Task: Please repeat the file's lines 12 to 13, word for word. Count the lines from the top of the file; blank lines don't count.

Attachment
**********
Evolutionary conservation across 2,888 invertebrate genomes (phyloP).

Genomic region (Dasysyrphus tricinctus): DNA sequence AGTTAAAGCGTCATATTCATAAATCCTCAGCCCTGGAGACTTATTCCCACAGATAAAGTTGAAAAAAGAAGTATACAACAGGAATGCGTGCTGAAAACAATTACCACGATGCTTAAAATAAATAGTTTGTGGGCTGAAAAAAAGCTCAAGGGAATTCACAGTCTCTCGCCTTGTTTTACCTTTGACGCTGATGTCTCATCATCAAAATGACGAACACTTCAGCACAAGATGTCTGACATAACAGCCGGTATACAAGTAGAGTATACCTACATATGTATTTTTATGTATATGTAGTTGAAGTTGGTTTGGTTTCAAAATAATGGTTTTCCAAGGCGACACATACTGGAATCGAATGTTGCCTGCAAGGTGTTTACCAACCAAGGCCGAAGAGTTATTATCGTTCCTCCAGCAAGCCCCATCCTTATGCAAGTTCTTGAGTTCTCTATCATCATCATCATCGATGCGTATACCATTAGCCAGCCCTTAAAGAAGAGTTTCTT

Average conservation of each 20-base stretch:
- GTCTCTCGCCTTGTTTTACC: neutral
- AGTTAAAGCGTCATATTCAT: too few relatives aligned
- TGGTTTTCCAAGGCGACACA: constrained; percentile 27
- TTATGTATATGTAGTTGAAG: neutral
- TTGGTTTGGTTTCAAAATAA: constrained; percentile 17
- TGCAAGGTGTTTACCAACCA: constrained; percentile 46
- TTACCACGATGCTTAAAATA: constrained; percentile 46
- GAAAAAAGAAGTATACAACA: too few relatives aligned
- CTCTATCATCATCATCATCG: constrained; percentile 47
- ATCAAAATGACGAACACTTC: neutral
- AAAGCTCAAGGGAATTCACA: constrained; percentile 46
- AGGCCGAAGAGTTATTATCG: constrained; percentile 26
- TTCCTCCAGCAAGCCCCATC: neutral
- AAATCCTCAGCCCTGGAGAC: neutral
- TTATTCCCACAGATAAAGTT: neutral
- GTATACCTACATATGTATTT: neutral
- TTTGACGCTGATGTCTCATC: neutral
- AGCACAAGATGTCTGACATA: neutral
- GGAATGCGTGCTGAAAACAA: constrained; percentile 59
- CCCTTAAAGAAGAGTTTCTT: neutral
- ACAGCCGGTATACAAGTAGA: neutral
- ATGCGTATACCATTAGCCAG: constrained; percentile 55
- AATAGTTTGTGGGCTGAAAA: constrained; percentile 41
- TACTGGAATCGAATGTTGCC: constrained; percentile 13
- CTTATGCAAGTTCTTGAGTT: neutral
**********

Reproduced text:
- CTCTATCATCATCATCATCG: constrained; percentile 47
- ATCAAAATGACGAACACTTC: neutral